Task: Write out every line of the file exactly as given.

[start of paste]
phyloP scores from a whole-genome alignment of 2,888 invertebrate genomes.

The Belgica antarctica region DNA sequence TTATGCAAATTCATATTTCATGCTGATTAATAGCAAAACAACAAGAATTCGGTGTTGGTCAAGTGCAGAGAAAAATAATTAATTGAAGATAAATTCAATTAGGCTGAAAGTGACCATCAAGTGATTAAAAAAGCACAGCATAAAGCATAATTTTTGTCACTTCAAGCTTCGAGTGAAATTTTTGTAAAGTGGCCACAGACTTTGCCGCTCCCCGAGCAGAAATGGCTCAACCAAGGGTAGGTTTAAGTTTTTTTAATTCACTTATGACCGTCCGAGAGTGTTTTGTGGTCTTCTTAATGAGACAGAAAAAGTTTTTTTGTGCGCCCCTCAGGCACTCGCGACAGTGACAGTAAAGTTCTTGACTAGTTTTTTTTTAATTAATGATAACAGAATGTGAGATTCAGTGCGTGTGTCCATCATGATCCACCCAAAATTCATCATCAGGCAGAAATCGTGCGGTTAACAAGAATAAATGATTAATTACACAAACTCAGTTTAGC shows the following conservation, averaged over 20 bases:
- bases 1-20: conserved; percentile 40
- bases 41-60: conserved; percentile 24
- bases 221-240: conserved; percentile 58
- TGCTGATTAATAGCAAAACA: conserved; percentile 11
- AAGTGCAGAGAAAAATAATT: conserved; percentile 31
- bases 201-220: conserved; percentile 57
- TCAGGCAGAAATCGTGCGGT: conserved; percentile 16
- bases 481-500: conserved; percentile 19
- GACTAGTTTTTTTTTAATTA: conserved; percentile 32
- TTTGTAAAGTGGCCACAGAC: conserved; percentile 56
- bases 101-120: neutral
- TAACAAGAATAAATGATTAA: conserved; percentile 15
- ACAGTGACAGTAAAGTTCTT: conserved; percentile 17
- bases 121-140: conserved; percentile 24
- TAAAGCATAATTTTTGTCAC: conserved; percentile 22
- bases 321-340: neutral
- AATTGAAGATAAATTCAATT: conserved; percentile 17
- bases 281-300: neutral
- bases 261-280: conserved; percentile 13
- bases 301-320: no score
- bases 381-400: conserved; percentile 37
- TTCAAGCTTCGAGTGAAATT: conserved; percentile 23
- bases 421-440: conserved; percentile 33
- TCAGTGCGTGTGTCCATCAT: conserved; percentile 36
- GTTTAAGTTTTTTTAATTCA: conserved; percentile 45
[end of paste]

phyloP scores from a whole-genome alignment of 2,888 invertebrate genomes.

The Belgica antarctica region DNA sequence TTATGCAAATTCATATTTCATGCTGATTAATAGCAAAACAACAAGAATTCGGTGTTGGTCAAGTGCAGAGAAAAATAATTAATTGAAGATAAATTCAATTAGGCTGAAAGTGACCATCAAGTGATTAAAAAAGCACAGCATAAAGCATAATTTTTGTCACTTCAAGCTTCGAGTGAAATTTTTGTAAAGTGGCCACAGACTTTGCCGCTCCCCGAGCAGAAATGGCTCAACCAAGGGTAGGTTTAAGTTTTTTTAATTCACTTATGACCGTCCGAGAGTGTTTTGTGGTCTTCTTAATGAGACAGAAAAAGTTTTTTTGTGCGCCCCTCAGGCACTCGCGACAGTGACAGTAAAGTTCTTGACTAGTTTTTTTTTAATTAATGATAACAGAATGTGAGATTCAGTGCGTGTGTCCATCATGATCCACCCAAAATTCATCATCAGGCAGAAATCGTGCGGTTAACAAGAATAAATGATTAATTACACAAACTCAGTTTAGC shows the following conservation, averaged over 20 bases:
- bases 1-20: conserved; percentile 40
- bases 41-60: conserved; percentile 24
- bases 221-240: conserved; percentile 58
- TGCTGATTAATAGCAAAACA: conserved; percentile 11
- AAGTGCAGAGAAAAATAATT: conserved; percentile 31
- bases 201-220: conserved; percentile 57
- TCAGGCAGAAATCGTGCGGT: conserved; percentile 16
- bases 481-500: conserved; percentile 19
- GACTAGTTTTTTTTTAATTA: conserved; percentile 32
- TTTGTAAAGTGGCCACAGAC: conserved; percentile 56
- bases 101-120: neutral
- TAACAAGAATAAATGATTAA: conserved; percentile 15
- ACAGTGACAGTAAAGTTCTT: conserved; percentile 17
- bases 121-140: conserved; percentile 24
- TAAAGCATAATTTTTGTCAC: conserved; percentile 22
- bases 321-340: neutral
- AATTGAAGATAAATTCAATT: conserved; percentile 17
- bases 281-300: neutral
- bases 261-280: conserved; percentile 13
- bases 301-320: no score
- bases 381-400: conserved; percentile 37
- TTCAAGCTTCGAGTGAAATT: conserved; percentile 23
- bases 421-440: conserved; percentile 33
- TCAGTGCGTGTGTCCATCAT: conserved; percentile 36
- GTTTAAGTTTTTTTAATTCA: conserved; percentile 45